Maurice Jarre was a French-born composer considered to be one of the giants of 20th century film music. He is best known for his powerfully evocative Oscar-winning scores for the David Lean epics "Lawrence of Arabia" (1962), "Doctor Zhivago" (1965) and "A Passage to India" (1984).
His film career spanned five decades, beginning with music compositions for short films in France in the early 1950s. His musical repertoire grew to include more than 170 film and television scores, including those for "The Longest Day," "The Year of Living Dangerously," "Ghost," "Witness," "Gorillas in the Mist," "Fatal Attraction" and "Dead Poets Society."
Jarre worked with the most important directors in 20th century Western cinema. Among them are Rene Clement ("Is Paris Burning?"), John Frankenheimer ("Grand Prix"), Alfred Hitchcock ("Topaz"), John Huston ("The Man Who Would Be King"), Elia Kazan ("The Last Tycoon"), Volker Schlondorff ("The Tin Drum") and Franco Zeffirelli (the TV miniseries "Jesus of Nazareth").
Music innovations played key roles in Jarre's techniques and compositions. He was a pioneer of electronic music use in films. He was also known for his astute use of ethnic instruments to evoke exotic locales. The music, Jarre told The Times in 1966, "must give the film an added dimension. It must say things not seen on the screen or heard in the dialogue. This can be done without destroying the dramatic balance. It is not easy, of course, and we do not always succeed. But it is our goal."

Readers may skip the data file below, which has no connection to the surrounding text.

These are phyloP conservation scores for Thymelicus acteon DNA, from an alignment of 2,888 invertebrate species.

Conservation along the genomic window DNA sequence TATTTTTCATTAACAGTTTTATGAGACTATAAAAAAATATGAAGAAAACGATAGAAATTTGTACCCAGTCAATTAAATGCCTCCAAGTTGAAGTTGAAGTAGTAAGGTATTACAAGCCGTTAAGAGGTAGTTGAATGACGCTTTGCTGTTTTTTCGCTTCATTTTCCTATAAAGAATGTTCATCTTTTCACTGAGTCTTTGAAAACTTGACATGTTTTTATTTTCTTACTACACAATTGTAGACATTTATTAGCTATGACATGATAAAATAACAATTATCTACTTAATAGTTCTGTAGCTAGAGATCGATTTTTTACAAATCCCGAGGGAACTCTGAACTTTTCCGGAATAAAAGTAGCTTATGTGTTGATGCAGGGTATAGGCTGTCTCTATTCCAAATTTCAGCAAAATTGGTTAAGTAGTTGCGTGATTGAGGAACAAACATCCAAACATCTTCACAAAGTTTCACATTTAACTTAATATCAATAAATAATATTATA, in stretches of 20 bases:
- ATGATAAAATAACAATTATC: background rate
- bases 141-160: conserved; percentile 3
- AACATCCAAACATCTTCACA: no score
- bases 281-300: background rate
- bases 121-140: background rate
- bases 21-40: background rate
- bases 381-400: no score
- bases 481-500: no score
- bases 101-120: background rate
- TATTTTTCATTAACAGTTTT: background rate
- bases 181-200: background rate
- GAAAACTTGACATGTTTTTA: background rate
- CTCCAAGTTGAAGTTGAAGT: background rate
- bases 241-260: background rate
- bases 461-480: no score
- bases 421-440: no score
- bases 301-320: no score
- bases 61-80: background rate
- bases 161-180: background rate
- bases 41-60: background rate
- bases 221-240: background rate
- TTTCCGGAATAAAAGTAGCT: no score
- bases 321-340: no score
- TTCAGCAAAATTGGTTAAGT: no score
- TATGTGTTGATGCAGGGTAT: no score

|1962||Best Original Score||Lawrence of Arabia||Win|
|1963||Best Adapted Score||Sundays and Cybele||Nomination|
|1965||Best Original Score||Doctor Zhivago||Win|
|1972||Best Song||"Marmalade, Molasses & Honey" from The Life and Times of Judge Roy Bean||Nomination*|
|1977||Best Original Score||Mohammad-Messenger of God||Nomination|
|1984||Best Original Score||A Passage to India||Win|
|1985||Best Original Score||Witness||Nomination|
|1988||Best Original Score||Gorillas in the Mist||Nomination|
|1990||Best Original Score||Ghost||Nomination|